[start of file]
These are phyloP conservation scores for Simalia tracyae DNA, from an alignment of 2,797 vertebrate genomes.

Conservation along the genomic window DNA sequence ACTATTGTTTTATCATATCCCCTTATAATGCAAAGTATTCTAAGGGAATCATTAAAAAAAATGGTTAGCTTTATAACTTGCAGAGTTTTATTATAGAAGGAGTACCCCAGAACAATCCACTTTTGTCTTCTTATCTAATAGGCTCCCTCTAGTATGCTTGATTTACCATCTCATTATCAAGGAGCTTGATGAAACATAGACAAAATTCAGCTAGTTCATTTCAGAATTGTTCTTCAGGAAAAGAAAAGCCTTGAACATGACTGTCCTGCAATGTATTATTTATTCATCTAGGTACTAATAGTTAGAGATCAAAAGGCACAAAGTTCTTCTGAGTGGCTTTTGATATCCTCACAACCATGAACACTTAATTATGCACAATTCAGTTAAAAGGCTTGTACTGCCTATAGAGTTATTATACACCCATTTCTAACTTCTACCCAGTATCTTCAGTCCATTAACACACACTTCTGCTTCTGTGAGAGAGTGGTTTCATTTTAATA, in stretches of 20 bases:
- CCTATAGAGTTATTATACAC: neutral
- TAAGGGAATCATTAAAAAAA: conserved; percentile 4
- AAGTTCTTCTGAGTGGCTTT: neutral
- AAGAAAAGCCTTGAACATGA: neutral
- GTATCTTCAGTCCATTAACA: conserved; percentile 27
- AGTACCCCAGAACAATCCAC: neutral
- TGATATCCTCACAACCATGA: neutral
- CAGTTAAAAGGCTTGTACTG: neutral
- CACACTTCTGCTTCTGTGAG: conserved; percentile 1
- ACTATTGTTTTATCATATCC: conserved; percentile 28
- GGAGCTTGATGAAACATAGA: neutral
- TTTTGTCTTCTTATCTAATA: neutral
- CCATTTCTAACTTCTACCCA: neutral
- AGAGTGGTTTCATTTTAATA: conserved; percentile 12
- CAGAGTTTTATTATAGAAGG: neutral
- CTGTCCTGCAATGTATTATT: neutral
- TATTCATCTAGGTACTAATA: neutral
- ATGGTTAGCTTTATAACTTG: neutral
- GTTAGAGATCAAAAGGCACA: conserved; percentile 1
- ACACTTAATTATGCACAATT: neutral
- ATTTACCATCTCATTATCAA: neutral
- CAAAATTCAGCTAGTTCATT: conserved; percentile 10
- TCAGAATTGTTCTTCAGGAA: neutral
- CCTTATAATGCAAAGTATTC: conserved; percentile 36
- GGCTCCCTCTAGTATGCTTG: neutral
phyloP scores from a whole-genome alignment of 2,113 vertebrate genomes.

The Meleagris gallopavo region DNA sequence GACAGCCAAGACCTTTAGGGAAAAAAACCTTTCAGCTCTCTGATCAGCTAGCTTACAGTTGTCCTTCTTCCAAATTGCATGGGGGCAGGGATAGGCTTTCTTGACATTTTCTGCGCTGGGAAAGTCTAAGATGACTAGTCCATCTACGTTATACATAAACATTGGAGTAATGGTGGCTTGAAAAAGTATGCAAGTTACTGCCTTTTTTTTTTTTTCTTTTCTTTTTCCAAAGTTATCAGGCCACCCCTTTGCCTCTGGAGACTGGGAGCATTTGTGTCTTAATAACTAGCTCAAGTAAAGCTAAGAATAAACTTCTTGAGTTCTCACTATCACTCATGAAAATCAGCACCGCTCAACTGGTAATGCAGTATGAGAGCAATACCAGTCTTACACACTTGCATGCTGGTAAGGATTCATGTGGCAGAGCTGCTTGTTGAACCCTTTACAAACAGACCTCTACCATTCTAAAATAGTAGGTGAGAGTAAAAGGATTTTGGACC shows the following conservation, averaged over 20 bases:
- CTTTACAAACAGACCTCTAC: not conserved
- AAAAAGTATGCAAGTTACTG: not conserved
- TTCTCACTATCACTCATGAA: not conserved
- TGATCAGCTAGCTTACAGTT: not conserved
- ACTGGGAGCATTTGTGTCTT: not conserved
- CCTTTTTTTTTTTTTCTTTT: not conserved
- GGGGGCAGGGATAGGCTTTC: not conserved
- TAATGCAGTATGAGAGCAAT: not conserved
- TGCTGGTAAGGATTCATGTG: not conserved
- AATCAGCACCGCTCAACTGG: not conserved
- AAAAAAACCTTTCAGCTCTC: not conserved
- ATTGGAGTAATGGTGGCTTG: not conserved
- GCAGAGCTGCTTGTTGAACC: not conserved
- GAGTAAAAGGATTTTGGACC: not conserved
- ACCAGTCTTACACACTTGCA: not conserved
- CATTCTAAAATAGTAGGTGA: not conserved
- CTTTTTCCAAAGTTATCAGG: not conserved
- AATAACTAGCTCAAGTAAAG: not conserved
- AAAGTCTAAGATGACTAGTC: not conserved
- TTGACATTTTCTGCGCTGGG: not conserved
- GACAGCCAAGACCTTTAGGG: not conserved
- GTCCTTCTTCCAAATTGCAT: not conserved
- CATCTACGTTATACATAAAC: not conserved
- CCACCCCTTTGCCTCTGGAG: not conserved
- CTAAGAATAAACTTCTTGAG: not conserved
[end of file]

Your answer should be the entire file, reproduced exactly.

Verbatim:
These are phyloP conservation scores for Simalia tracyae DNA, from an alignment of 2,797 vertebrate genomes.

Conservation along the genomic window DNA sequence ACTATTGTTTTATCATATCCCCTTATAATGCAAAGTATTCTAAGGGAATCATTAAAAAAAATGGTTAGCTTTATAACTTGCAGAGTTTTATTATAGAAGGAGTACCCCAGAACAATCCACTTTTGTCTTCTTATCTAATAGGCTCCCTCTAGTATGCTTGATTTACCATCTCATTATCAAGGAGCTTGATGAAACATAGACAAAATTCAGCTAGTTCATTTCAGAATTGTTCTTCAGGAAAAGAAAAGCCTTGAACATGACTGTCCTGCAATGTATTATTTATTCATCTAGGTACTAATAGTTAGAGATCAAAAGGCACAAAGTTCTTCTGAGTGGCTTTTGATATCCTCACAACCATGAACACTTAATTATGCACAATTCAGTTAAAAGGCTTGTACTGCCTATAGAGTTATTATACACCCATTTCTAACTTCTACCCAGTATCTTCAGTCCATTAACACACACTTCTGCTTCTGTGAGAGAGTGGTTTCATTTTAATA, in stretches of 20 bases:
- CCTATAGAGTTATTATACAC: neutral
- TAAGGGAATCATTAAAAAAA: conserved; percentile 4
- AAGTTCTTCTGAGTGGCTTT: neutral
- AAGAAAAGCCTTGAACATGA: neutral
- GTATCTTCAGTCCATTAACA: conserved; percentile 27
- AGTACCCCAGAACAATCCAC: neutral
- TGATATCCTCACAACCATGA: neutral
- CAGTTAAAAGGCTTGTACTG: neutral
- CACACTTCTGCTTCTGTGAG: conserved; percentile 1
- ACTATTGTTTTATCATATCC: conserved; percentile 28
- GGAGCTTGATGAAACATAGA: neutral
- TTTTGTCTTCTTATCTAATA: neutral
- CCATTTCTAACTTCTACCCA: neutral
- AGAGTGGTTTCATTTTAATA: conserved; percentile 12
- CAGAGTTTTATTATAGAAGG: neutral
- CTGTCCTGCAATGTATTATT: neutral
- TATTCATCTAGGTACTAATA: neutral
- ATGGTTAGCTTTATAACTTG: neutral
- GTTAGAGATCAAAAGGCACA: conserved; percentile 1
- ACACTTAATTATGCACAATT: neutral
- ATTTACCATCTCATTATCAA: neutral
- CAAAATTCAGCTAGTTCATT: conserved; percentile 10
- TCAGAATTGTTCTTCAGGAA: neutral
- CCTTATAATGCAAAGTATTC: conserved; percentile 36
- GGCTCCCTCTAGTATGCTTG: neutral
phyloP scores from a whole-genome alignment of 2,113 vertebrate genomes.

The Meleagris gallopavo region DNA sequence GACAGCCAAGACCTTTAGGGAAAAAAACCTTTCAGCTCTCTGATCAGCTAGCTTACAGTTGTCCTTCTTCCAAATTGCATGGGGGCAGGGATAGGCTTTCTTGACATTTTCTGCGCTGGGAAAGTCTAAGATGACTAGTCCATCTACGTTATACATAAACATTGGAGTAATGGTGGCTTGAAAAAGTATGCAAGTTACTGCCTTTTTTTTTTTTTCTTTTCTTTTTCCAAAGTTATCAGGCCACCCCTTTGCCTCTGGAGACTGGGAGCATTTGTGTCTTAATAACTAGCTCAAGTAAAGCTAAGAATAAACTTCTTGAGTTCTCACTATCACTCATGAAAATCAGCACCGCTCAACTGGTAATGCAGTATGAGAGCAATACCAGTCTTACACACTTGCATGCTGGTAAGGATTCATGTGGCAGAGCTGCTTGTTGAACCCTTTACAAACAGACCTCTACCATTCTAAAATAGTAGGTGAGAGTAAAAGGATTTTGGACC shows the following conservation, averaged over 20 bases:
- CTTTACAAACAGACCTCTAC: not conserved
- AAAAAGTATGCAAGTTACTG: not conserved
- TTCTCACTATCACTCATGAA: not conserved
- TGATCAGCTAGCTTACAGTT: not conserved
- ACTGGGAGCATTTGTGTCTT: not conserved
- CCTTTTTTTTTTTTTCTTTT: not conserved
- GGGGGCAGGGATAGGCTTTC: not conserved
- TAATGCAGTATGAGAGCAAT: not conserved
- TGCTGGTAAGGATTCATGTG: not conserved
- AATCAGCACCGCTCAACTGG: not conserved
- AAAAAAACCTTTCAGCTCTC: not conserved
- ATTGGAGTAATGGTGGCTTG: not conserved
- GCAGAGCTGCTTGTTGAACC: not conserved
- GAGTAAAAGGATTTTGGACC: not conserved
- ACCAGTCTTACACACTTGCA: not conserved
- CATTCTAAAATAGTAGGTGA: not conserved
- CTTTTTCCAAAGTTATCAGG: not conserved
- AATAACTAGCTCAAGTAAAG: not conserved
- AAAGTCTAAGATGACTAGTC: not conserved
- TTGACATTTTCTGCGCTGGG: not conserved
- GACAGCCAAGACCTTTAGGG: not conserved
- GTCCTTCTTCCAAATTGCAT: not conserved
- CATCTACGTTATACATAAAC: not conserved
- CCACCCCTTTGCCTCTGGAG: not conserved
- CTAAGAATAAACTTCTTGAG: not conserved